On the national and global level, the Catholic Church experienced great upheaval this past year. We Catholics are still reeling from the seismic shock of learning that the clerical abuse scandal of the early aughts was not a thing of the past, but an ongoing crisis. This CNN article gives an excellent (albeit nauseating) month-by-month explanation of the many upheavals of 2018. It is staggering to review the year and realize the many facets of this global scandal.

This has been the worst year of my life. Other years might have been in contention for a few months, but by May they were out of the running for that ignoble title. Yet amidst this year of dark distress, there was still good to be found. Here are the best things about my worst year:

1. I’m still a practicing Catholic. Thank you, Lord.

2. I was able to do something for the victim-survivors, who matter so very much to me, and for the Church that I love.

3. I’ve learned the painful yet valuable lesson of who my true friends are while gaining wonderful new friends.

4. I still believe that there is more good than bad in the world, but I’ve learned that sometimes the bad is where you thought the good was.

5. I have an enduring peace of soul that defies explanation.

All that is good comes from our gracious and loving God. With all my heart, I thank Him for these good things that penetrated the darkness of this difficult year.

jesus pic

In this photo from the crypt of the Basilica of the Assumption in Baltimore, Christ steps out of the darkness with His hands stretched out towards us. I love how this image contrasts His light with the surrounding darkness. Christ’s face is pained as is His Sacred Heart. Long ago in the Garden of Gethsemane, Jesus knew that one day the descendants of His followers would hurt and harm the little ones He loves so much. He knew that the Church He founded would be run like a corporation within a few millennia. He knew that in 2018 His people would be suffering in mind, heart and soul. He anticipated the pain of victim survivors and their loved ones. No wonder he experienced hematohidrosis there in the Garden!

Jesus well knew how ugly, evil and horrible humanity would be across the ages and yet he willingly died for us after establishing the Church through which we were to follow Him and His teachings. Let us unite our broken hearts to His and offer our own yes in response: Yes, Lord, I will follow you. Through the darkness, the turmoil, the pain and the upheaval. I need to keep reminding myself that Jesus is the Way, the Truth and the Life even if my way forward is unclear, the truth came at a cost and my life is still unsettled.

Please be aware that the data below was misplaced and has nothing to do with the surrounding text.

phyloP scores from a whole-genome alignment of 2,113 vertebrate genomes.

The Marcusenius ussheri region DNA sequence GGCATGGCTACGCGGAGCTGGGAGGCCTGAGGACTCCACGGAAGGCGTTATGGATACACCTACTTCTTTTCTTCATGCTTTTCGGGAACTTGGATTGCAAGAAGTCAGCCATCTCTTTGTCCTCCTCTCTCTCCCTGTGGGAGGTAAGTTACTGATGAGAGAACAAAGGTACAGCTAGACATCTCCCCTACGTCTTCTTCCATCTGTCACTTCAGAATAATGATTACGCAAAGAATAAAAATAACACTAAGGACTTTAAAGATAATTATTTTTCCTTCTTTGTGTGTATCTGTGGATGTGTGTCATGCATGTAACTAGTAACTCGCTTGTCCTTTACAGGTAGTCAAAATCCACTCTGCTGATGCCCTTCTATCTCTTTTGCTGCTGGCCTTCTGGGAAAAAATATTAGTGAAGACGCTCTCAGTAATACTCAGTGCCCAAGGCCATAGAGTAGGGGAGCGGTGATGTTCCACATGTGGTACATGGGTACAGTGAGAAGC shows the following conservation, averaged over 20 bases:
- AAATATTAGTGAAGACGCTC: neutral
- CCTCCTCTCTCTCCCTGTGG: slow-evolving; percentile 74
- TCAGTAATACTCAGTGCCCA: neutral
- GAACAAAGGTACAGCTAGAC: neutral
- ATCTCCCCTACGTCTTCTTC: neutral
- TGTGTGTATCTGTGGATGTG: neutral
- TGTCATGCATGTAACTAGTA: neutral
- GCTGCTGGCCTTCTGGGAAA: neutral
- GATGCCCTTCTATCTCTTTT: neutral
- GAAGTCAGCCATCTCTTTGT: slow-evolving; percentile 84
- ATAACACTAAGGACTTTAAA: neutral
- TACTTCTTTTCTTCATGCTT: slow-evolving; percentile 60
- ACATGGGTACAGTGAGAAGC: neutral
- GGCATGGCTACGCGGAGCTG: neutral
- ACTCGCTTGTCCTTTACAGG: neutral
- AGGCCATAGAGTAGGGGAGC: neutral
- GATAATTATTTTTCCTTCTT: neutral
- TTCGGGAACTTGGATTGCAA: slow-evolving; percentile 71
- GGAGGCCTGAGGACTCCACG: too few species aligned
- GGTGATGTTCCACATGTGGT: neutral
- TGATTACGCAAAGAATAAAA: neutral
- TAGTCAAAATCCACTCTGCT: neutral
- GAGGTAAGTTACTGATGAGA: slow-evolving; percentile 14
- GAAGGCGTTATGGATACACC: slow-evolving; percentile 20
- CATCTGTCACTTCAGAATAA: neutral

During the unsettling months of 2018, a much-listened-to song became a prayer as well. Abide with Me is a hymn written in Scotland in the 1840’s which draws inspiration from this line in Luke where the apostles address Christ: “Abide with us for it is toward evening and the day is far spent.” You can read the lyrics of this hymn below or listen to it sung with haunting beauty by Audrey Assad here.

Abide with me, fast falls the eventide
The darkness deepens; Lord, with me abide
When other helpers fail and comforts flee
Help of the helpless, oh, abide with me

Swift to its close ebbs out life’s little day
Earth’s joys grow dim, its glories pass away
Change and decay in all around I see
O Thou who changest not, abide with me

I fear no foe, with Thee at hand to bless
Ills have no weight and tears no bitterness
Where is death’s sting? Where, grave, thy victory?
I triumph still ​if Thou abide with me

Hold Thou Thy cross before my closing eyes
Shine through the gloom and point me to the skies
Heaven’s morning breaks, and earth’s vain shadows flee
In life, in death, O Lord, abide with me
Abide with me, abide with me.

The most poignant line for me is: “O Though who changest not, abide with me.” During this year of such upheaval and so many changes, God was with us. As we cross the threshold of a new year, He will remain by our sides. Abide with us, Lord, and help us never to lose our trust in You. You gave your life for us. May we live our lives for you.

Guadalupe Gratitude

The Blessed Mother has so many wonderful titles – enough to fill a year’s calendar! Many Catholics may have their personal favorite titles for her. I’m partial to Mary, Star of the Sea and Our Lady of Knock and of Victory. 11 years ago, rather dramatic circumstances led me to be devoted to her under the title of Our Lady of Guadalupe.